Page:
VAN MONTFOORT, M. C. E., L. VAN DIEREN, W. G. HOPKINS, and J. P. SHEARMAN. Effects of Ingestion of Bicarbonate, Citrate, Lactate, and Chloride on Sprint Running. Med. Sci. Sports Exerc., Vol. 36, No. 7, pp. 1239–1243, 2004.
Purpose: Ingestion of sodium bicarbonate is known to enhance sprint performance, probably via increased buffering of intracellular acidity. The goal was to compare the effect of ingestion of sodium bicarbonate with that of other potential buffering agents (sodium citrate and sodium lactate) and of a placebo (sodium chloride) on sprinting.
Methods: In a double-blind randomized crossover trial, 15 competitive male endurance runners performed a run to exhaustion 90 min after ingestion of each of the agents in the same osmolar dose relative to body mass (3.6 mosmol·kg−1) on separate days. The agents were packed in gelatin capsules and ingested with 750 mL of water over 90 min. During each treatment we assayed serial finger-prick blood samples for lactate and bicarbonate. A familiarization trial was used to set a treadmill speed for each runner’s set of runs. We converted changes in run time between treatments into changes in a time trial of similar duration using the critical-power model, and we estimated likelihood of practical benefit using 0.5% as the smallest worthwhile change in time-trial performance.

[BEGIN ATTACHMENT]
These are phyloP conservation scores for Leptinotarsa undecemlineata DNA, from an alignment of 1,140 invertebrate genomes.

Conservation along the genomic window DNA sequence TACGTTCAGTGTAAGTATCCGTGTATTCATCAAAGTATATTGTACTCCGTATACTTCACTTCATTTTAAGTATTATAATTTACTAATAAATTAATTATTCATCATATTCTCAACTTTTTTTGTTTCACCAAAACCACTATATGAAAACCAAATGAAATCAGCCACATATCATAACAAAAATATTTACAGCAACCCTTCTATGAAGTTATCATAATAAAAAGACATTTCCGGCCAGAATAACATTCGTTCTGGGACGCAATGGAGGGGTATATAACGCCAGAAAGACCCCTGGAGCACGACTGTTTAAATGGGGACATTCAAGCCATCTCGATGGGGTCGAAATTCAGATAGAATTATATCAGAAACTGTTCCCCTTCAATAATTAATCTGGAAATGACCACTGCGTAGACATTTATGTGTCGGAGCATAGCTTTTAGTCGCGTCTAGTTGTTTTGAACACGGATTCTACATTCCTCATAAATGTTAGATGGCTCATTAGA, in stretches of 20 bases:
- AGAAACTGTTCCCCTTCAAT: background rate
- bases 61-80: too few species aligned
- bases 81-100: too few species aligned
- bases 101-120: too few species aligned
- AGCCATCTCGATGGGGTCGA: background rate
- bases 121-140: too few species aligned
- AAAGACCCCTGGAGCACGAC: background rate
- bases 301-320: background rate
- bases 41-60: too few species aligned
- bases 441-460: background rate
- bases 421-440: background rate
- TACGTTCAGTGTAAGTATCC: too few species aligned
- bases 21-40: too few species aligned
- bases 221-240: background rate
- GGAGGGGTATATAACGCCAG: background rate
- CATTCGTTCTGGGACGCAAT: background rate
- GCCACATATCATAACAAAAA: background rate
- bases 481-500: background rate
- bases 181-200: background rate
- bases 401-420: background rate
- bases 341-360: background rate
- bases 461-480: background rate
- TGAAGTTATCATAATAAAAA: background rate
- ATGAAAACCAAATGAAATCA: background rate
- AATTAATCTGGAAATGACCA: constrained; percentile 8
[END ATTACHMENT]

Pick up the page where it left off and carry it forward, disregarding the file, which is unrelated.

Results: The mean run times to exhaustion for each treatment were: bicarbonate 82.3 s, lactate 80.2 s, citrate 78.2 s, and chloride 77.4 s. Relative to bicarbonate, the effects on equivalent time-trial time were lactate 1.0%, citrate 2.2%, and chloride 2.7% (90% likely limits ±2.1%). Ingested lactate and citrate both appeared to be converted to bicarbonate before the run. There were no substantial differences in gut discomfort between the buffer treatments.
Conclusion: Bicarbonate is possibly more beneficial to sprint performance than lactate and probably more beneficial than citrate or chloride. We recommend ingestion of sodium bicarbonate to enhance sprint performance.